body of five thousand men, was on his march to attack Gironne. The duke of Anjou has deposed the bishop of Lerida, as being a favourer of the interest of king Charles, and has summoned a convocation at Madrid, composed of the archbishops, bishops, and states of that kingdom, wherein he hopes they will come to a resolution to send for no more bulls to Rome.

news which they received by an express from Ferrara, that general Boneval, who commands in Comachio, had sent circular letters to the inhabitants of St. Alberto, Longastrino, Fillo, and other adjacent parts, enjoining them to come and swear fealty to the emperor, and receive new investitures of their fiefs from his hands. Letters from other parts of Italy say, that the king of Denmark continues at Lucca; that four English and Dutch men-of-war were seen off Onglia, bound for Final, in order to transport the troops designed for Barcelona; and that her majesty's ship the Colchester arrived at Leghorn the fourth instant from PortMahon, with advice that major-general Stanhope designed to depart from thence the first instant with six or seven thousand men, to attempt the relief of the castle of Alicant.

White's Chocolate-house, April 26.

Our last advices from Berlin, bearing date the twenty-seventh instant, import that the king was gone to Linum, and the queen to Mecklenburg; but that their majesties design

THE play of the London Cuckolds* was acted this evening before a suitable audience, who were extremely well diverted with that heap of vice and absurdity. The indignation which Eugenio, who a gentleman of a just taste, has upon occasion of seeing human nature fall ed to return the next week to Oranienburg, so low in its delights, made him, I thought, where a great chace of wild beasts was prepared for their diversion, and from thence they in- expatiate upon the mention of this play very tend to proceed together to Potsdam; that the agreeably. Of all men living, said he, I pity prince royal was set out for Brabant, but in- players (who must be men of good understandtended to make some short stay at Hanover. ing, to be capable of being such,) that they are obliged to repeat and assume proper gesThese letters also inform us, that they are advised from Obory, that the king of Sweden, tures for representing things of which their being on his march towards Holki, met gene-disdain their audience for approving. reason must be ashamed, and which they must The ral Renne with a detachment of Muscovites, who, placing some regiments in ambuscade, attacked the Swedes in their rear, and putting them to flight, killed two thousand men, the king himself having his horse shot under him.

amendment of these low gratifications is only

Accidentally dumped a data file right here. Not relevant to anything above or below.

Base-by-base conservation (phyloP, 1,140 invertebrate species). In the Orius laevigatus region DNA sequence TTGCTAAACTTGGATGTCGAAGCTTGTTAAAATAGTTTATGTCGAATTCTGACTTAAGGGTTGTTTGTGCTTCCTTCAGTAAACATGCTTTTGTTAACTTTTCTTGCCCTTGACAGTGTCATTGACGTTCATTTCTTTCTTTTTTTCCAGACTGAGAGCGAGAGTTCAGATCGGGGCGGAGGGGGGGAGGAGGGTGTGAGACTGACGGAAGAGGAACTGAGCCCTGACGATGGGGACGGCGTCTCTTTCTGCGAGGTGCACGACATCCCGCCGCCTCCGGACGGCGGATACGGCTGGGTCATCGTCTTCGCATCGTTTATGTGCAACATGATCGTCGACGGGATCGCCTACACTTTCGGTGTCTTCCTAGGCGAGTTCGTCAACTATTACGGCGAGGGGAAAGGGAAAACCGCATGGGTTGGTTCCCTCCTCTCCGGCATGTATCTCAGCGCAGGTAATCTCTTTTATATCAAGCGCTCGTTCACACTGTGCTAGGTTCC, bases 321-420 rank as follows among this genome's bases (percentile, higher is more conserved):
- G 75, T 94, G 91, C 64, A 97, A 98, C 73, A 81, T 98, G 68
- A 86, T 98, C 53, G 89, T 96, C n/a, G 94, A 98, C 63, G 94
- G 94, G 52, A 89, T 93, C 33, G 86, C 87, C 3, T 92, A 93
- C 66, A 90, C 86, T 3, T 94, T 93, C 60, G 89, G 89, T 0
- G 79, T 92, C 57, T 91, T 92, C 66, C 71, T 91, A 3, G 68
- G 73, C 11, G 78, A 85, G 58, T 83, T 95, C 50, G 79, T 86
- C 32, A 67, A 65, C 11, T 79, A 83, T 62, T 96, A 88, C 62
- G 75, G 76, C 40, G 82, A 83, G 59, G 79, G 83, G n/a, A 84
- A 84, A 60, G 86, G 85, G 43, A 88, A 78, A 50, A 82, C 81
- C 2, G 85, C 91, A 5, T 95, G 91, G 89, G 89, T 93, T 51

We hear from Copenhagen, that the ice being broke, the Sound is again open for the ships; and that they hoped his majesty would return sooner than they at first expected.

Letters from the Hague, dated May the fourth, N. S. say, that an express arrived there on the first, from prince Eugene to his grace the duke of Marlborough. The States are advised that the auxiliaries of Saxony were ar. rived on the frontiers of the United Provinces; as also, that the two regiments of Wolfenbuttel, and four thousand troops from Wirtemberg, who are to serve in Flanders, are in full march thither. Letters from Flanders say, that the great convoy of ammunition and provisions, which set out from Ghent for Lisle, was safely arrived at Courtray. We hear from Paris, that the king has ordered the militia on the coasts of Normandy and Bretagne to be in readiness to march; and that the court was in apprehension of a descent to animate the people to rise in the midst of their present hardships. They write from Spain, that the pope's nuncio left Madrid the tenth of April, in order to go to Bayonne; that the marquis de Bay was at Badajos, to observe the motions of the Portugueze; and that the count d'Estain, with a

be made by people of condition, by encouraging the representation of the noble characters drawn by Shakspeare and others, from whence it is impossible to return without strong impressions of honour and humanity. On these occasions, distress is laid before us with all its causes and consequences, and our resentment placed according to the merit of the persons afflicted. Were dramas of this nature more acceptable to the taste of the town, men who have genius would bend their studies to excel in them. How forcible an affect this would have on our minds, one needs no more than to observe how strongly we are touched by mere pictures. Who can see Le Brun's picture of the battle of Porus, without entering into the character of that fierce gallant man, and being accordingly spurred to an emulation of his constancy and courage? When he is falling with his wound, the features are at the same time very terrible and languishing; and there is such a stern faintness diffused through all his look, as is apt to move a kind of horror, as well as pity, in the beholder. This, I say, is an effect wrought by mere lights and shades; consider also a representation made by words only, as

No. 8.]

Thursday, April 28, 1709.

Quicquid agunt homines

nostri est farrago libelli. Juv. Sit. i. 85, 86. Whate'er men do, or say, or think, or dream, Our motley paper seizes for it's theme.